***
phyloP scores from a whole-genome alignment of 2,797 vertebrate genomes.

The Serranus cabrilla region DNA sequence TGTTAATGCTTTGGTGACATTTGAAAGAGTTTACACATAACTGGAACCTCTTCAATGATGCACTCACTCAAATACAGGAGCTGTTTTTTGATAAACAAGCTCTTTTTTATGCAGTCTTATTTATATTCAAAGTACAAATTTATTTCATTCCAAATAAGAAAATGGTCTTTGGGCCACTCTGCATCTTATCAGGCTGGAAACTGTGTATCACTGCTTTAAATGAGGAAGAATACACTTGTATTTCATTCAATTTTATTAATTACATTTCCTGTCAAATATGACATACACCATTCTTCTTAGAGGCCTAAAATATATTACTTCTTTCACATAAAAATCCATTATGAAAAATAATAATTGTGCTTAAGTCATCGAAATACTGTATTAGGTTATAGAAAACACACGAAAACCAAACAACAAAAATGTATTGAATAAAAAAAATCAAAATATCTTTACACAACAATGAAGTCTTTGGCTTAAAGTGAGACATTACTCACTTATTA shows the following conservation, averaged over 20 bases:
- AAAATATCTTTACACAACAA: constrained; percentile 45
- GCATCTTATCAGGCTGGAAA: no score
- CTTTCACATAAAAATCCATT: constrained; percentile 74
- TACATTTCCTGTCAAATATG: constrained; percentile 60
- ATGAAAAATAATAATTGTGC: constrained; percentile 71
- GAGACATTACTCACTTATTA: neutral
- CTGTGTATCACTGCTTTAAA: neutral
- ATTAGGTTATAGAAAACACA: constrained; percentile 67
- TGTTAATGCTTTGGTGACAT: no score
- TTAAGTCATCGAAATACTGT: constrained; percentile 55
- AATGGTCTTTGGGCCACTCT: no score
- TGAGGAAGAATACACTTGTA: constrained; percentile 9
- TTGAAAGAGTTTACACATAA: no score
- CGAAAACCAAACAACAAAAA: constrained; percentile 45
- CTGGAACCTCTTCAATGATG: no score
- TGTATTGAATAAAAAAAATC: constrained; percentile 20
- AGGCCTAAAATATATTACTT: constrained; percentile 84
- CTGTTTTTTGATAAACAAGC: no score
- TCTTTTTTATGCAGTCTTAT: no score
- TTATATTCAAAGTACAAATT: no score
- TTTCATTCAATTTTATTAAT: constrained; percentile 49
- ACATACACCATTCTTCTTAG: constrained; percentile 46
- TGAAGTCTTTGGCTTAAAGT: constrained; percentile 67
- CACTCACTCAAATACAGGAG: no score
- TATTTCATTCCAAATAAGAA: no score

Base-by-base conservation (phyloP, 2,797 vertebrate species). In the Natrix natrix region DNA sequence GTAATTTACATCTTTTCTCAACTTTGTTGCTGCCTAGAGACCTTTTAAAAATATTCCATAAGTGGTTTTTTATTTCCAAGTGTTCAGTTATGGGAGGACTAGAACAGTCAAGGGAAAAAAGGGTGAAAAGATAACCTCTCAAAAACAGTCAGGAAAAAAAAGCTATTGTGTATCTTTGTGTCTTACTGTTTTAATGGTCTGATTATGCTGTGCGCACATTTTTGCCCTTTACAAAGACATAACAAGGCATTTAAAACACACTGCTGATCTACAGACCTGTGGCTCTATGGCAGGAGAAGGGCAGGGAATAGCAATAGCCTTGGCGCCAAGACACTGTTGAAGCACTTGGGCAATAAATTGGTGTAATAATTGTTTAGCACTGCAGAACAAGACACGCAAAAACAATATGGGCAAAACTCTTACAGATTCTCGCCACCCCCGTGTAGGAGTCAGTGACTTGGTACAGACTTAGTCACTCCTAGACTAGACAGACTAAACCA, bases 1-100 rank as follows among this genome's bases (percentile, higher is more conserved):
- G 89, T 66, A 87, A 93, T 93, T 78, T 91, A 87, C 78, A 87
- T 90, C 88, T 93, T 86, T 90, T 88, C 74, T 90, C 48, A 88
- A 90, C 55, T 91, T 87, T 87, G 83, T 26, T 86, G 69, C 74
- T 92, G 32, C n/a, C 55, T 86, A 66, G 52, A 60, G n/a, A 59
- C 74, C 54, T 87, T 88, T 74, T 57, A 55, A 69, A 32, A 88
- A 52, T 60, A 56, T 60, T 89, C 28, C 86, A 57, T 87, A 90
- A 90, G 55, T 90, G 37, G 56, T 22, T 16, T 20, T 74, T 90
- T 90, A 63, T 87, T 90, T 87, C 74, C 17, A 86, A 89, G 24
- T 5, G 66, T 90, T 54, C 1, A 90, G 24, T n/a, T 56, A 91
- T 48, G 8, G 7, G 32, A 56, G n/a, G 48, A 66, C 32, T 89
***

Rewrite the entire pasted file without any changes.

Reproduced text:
phyloP scores from a whole-genome alignment of 2,797 vertebrate genomes.

The Serranus cabrilla region DNA sequence TGTTAATGCTTTGGTGACATTTGAAAGAGTTTACACATAACTGGAACCTCTTCAATGATGCACTCACTCAAATACAGGAGCTGTTTTTTGATAAACAAGCTCTTTTTTATGCAGTCTTATTTATATTCAAAGTACAAATTTATTTCATTCCAAATAAGAAAATGGTCTTTGGGCCACTCTGCATCTTATCAGGCTGGAAACTGTGTATCACTGCTTTAAATGAGGAAGAATACACTTGTATTTCATTCAATTTTATTAATTACATTTCCTGTCAAATATGACATACACCATTCTTCTTAGAGGCCTAAAATATATTACTTCTTTCACATAAAAATCCATTATGAAAAATAATAATTGTGCTTAAGTCATCGAAATACTGTATTAGGTTATAGAAAACACACGAAAACCAAACAACAAAAATGTATTGAATAAAAAAAATCAAAATATCTTTACACAACAATGAAGTCTTTGGCTTAAAGTGAGACATTACTCACTTATTA shows the following conservation, averaged over 20 bases:
- AAAATATCTTTACACAACAA: constrained; percentile 45
- GCATCTTATCAGGCTGGAAA: no score
- CTTTCACATAAAAATCCATT: constrained; percentile 74
- TACATTTCCTGTCAAATATG: constrained; percentile 60
- ATGAAAAATAATAATTGTGC: constrained; percentile 71
- GAGACATTACTCACTTATTA: neutral
- CTGTGTATCACTGCTTTAAA: neutral
- ATTAGGTTATAGAAAACACA: constrained; percentile 67
- TGTTAATGCTTTGGTGACAT: no score
- TTAAGTCATCGAAATACTGT: constrained; percentile 55
- AATGGTCTTTGGGCCACTCT: no score
- TGAGGAAGAATACACTTGTA: constrained; percentile 9
- TTGAAAGAGTTTACACATAA: no score
- CGAAAACCAAACAACAAAAA: constrained; percentile 45
- CTGGAACCTCTTCAATGATG: no score
- TGTATTGAATAAAAAAAATC: constrained; percentile 20
- AGGCCTAAAATATATTACTT: constrained; percentile 84
- CTGTTTTTTGATAAACAAGC: no score
- TCTTTTTTATGCAGTCTTAT: no score
- TTATATTCAAAGTACAAATT: no score
- TTTCATTCAATTTTATTAAT: constrained; percentile 49
- ACATACACCATTCTTCTTAG: constrained; percentile 46
- TGAAGTCTTTGGCTTAAAGT: constrained; percentile 67
- CACTCACTCAAATACAGGAG: no score
- TATTTCATTCCAAATAAGAA: no score

Base-by-base conservation (phyloP, 2,797 vertebrate species). In the Natrix natrix region DNA sequence GTAATTTACATCTTTTCTCAACTTTGTTGCTGCCTAGAGACCTTTTAAAAATATTCCATAAGTGGTTTTTTATTTCCAAGTGTTCAGTTATGGGAGGACTAGAACAGTCAAGGGAAAAAAGGGTGAAAAGATAACCTCTCAAAAACAGTCAGGAAAAAAAAGCTATTGTGTATCTTTGTGTCTTACTGTTTTAATGGTCTGATTATGCTGTGCGCACATTTTTGCCCTTTACAAAGACATAACAAGGCATTTAAAACACACTGCTGATCTACAGACCTGTGGCTCTATGGCAGGAGAAGGGCAGGGAATAGCAATAGCCTTGGCGCCAAGACACTGTTGAAGCACTTGGGCAATAAATTGGTGTAATAATTGTTTAGCACTGCAGAACAAGACACGCAAAAACAATATGGGCAAAACTCTTACAGATTCTCGCCACCCCCGTGTAGGAGTCAGTGACTTGGTACAGACTTAGTCACTCCTAGACTAGACAGACTAAACCA, bases 1-100 rank as follows among this genome's bases (percentile, higher is more conserved):
- G 89, T 66, A 87, A 93, T 93, T 78, T 91, A 87, C 78, A 87
- T 90, C 88, T 93, T 86, T 90, T 88, C 74, T 90, C 48, A 88
- A 90, C 55, T 91, T 87, T 87, G 83, T 26, T 86, G 69, C 74
- T 92, G 32, C n/a, C 55, T 86, A 66, G 52, A 60, G n/a, A 59
- C 74, C 54, T 87, T 88, T 74, T 57, A 55, A 69, A 32, A 88
- A 52, T 60, A 56, T 60, T 89, C 28, C 86, A 57, T 87, A 90
- A 90, G 55, T 90, G 37, G 56, T 22, T 16, T 20, T 74, T 90
- T 90, A 63, T 87, T 90, T 87, C 74, C 17, A 86, A 89, G 24
- T 5, G 66, T 90, T 54, C 1, A 90, G 24, T n/a, T 56, A 91
- T 48, G 8, G 7, G 32, A 56, G n/a, G 48, A 66, C 32, T 89